Wednesday, March 27th, 2019

TinyCat’s March Library of the Month: The Feminist Library on Wheels

To read more about TinyCat’s Library of the Month feature, visit the TinyCat Post archive here.

In honor of Women’s History Month, we’re proud to feature The Feminist Library on Wheels, our first (free) mobile lending library to join the feature! They’re doing a great service promoting marginalized voices throughout their local communities.

Co-founder and library volunteer Dawn Finley answered my questions this month:

First, what is your library, and what is your mission—your “raison d’être”?

The Feminist Library On Wheels is a free mobile lending library of donated feminist books, founded in July 2014. Our mission is to celebrate and promote feminist works, and move them among communities to center marginalized voices and experiences. F.L.O.W. joyfully empowers people to find tools for liberation, making feminism accessible to all. We try to make feminism, books, and human-powered transportation more available and visible; all three can be tools for self-determination, greater mobility, and welcoming community. Our main branch is located at the Women’s Center for Creative Work, a nonprofit focused on supporting feminist creative communities in Los Angeles.

Tell us some interesting ways you support your community.

We reach a variety of audiences, all of whom have very different relationships to feminism, books, and mobility. A common query from people who approach us at events is something like, “I wish I knew more about feminism but I don’t know where to start.” We try to meet people where they are, and to make feminism less scary and intimidating.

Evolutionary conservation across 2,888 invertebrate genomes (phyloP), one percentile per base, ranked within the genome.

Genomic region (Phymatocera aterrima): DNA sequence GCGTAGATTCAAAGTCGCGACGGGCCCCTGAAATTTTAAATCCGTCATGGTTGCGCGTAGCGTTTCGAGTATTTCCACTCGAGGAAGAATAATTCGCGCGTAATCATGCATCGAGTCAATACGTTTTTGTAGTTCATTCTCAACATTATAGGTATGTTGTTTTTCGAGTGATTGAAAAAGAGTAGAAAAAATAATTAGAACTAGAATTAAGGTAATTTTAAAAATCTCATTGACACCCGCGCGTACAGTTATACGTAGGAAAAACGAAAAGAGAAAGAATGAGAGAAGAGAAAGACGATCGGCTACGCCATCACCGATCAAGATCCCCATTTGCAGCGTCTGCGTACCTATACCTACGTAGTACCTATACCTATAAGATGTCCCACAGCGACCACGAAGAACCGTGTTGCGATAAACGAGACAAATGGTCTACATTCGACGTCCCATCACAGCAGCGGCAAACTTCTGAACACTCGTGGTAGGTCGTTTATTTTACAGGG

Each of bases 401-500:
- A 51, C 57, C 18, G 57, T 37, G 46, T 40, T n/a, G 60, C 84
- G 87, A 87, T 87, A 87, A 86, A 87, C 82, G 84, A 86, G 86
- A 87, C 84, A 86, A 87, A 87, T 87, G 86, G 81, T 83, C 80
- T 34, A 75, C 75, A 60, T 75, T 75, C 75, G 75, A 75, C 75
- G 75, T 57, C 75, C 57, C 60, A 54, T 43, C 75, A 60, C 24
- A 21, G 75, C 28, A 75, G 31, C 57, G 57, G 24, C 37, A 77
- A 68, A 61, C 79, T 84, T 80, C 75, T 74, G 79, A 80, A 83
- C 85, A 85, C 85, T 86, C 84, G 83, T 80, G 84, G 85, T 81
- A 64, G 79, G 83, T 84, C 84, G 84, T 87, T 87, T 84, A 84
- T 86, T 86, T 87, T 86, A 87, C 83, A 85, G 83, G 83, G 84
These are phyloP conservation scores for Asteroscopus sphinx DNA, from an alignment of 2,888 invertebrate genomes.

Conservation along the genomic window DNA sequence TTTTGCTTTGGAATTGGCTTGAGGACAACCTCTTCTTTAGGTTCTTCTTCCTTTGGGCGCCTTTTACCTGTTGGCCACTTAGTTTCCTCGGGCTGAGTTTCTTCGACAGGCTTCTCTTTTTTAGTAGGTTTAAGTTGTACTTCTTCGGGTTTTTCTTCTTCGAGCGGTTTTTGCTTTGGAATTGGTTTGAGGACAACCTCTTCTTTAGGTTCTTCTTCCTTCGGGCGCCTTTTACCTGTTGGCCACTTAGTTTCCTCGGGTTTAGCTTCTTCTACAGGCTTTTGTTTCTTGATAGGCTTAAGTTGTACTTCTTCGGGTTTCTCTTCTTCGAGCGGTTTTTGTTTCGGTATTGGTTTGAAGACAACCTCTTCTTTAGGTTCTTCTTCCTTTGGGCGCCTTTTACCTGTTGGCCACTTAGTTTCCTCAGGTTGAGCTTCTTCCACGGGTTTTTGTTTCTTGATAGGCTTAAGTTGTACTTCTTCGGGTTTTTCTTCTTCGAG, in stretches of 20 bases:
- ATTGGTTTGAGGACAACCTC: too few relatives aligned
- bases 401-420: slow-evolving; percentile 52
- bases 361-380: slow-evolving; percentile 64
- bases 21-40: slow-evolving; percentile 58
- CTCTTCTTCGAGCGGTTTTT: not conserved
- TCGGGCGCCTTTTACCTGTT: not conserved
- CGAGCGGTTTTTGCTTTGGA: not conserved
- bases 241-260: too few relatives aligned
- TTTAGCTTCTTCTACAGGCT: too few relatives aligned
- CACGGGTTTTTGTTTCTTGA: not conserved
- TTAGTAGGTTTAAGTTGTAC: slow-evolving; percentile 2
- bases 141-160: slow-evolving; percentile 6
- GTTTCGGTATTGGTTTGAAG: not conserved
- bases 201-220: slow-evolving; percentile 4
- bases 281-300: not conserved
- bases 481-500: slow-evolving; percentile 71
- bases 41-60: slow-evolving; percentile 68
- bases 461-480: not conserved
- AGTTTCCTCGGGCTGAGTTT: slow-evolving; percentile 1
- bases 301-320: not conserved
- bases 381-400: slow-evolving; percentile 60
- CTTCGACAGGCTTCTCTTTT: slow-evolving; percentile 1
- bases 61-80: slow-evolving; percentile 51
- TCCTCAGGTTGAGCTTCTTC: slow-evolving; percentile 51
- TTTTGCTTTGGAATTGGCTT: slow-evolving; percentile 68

Another question we’re often asked is whether we have men among our cardholders: we do, and we’re glad to offer a free and nonjudgmental resource to men who might not feel comfortable or confident seeking out feminist books elsewhere. We’re also able to provide materials that aren’t on the shelves at local public libraries, or are in such high demand at academic libraries that they become hard for students to find. Because we bring small pieces of the library to so many different settings, it’s interesting to both consider and watch how the books and their new readers connect with whatever is happening—the way someone attending an art opening discovers a collection of essays on an as-yet-unarticulated idea, or someone new to political activism comes to the Women’s March and walks away from our booth with an introduction to anarchism.

Now that we have more volunteers on duty for office hours, we’ve been able to more directly help people in the network of the Women’s Center for Creative Work, like when one of our volunteers provided unique and in-depth research advice for one of the artists-in-residence here. Each month the Women’s Center prints a bulletin and calendar, which includes both news and themed reading recommendations from F.L.O.W., connected to programming and events in our community.

That’s incredible! Speaking of recommendations, what are some of your favorite items in your collection?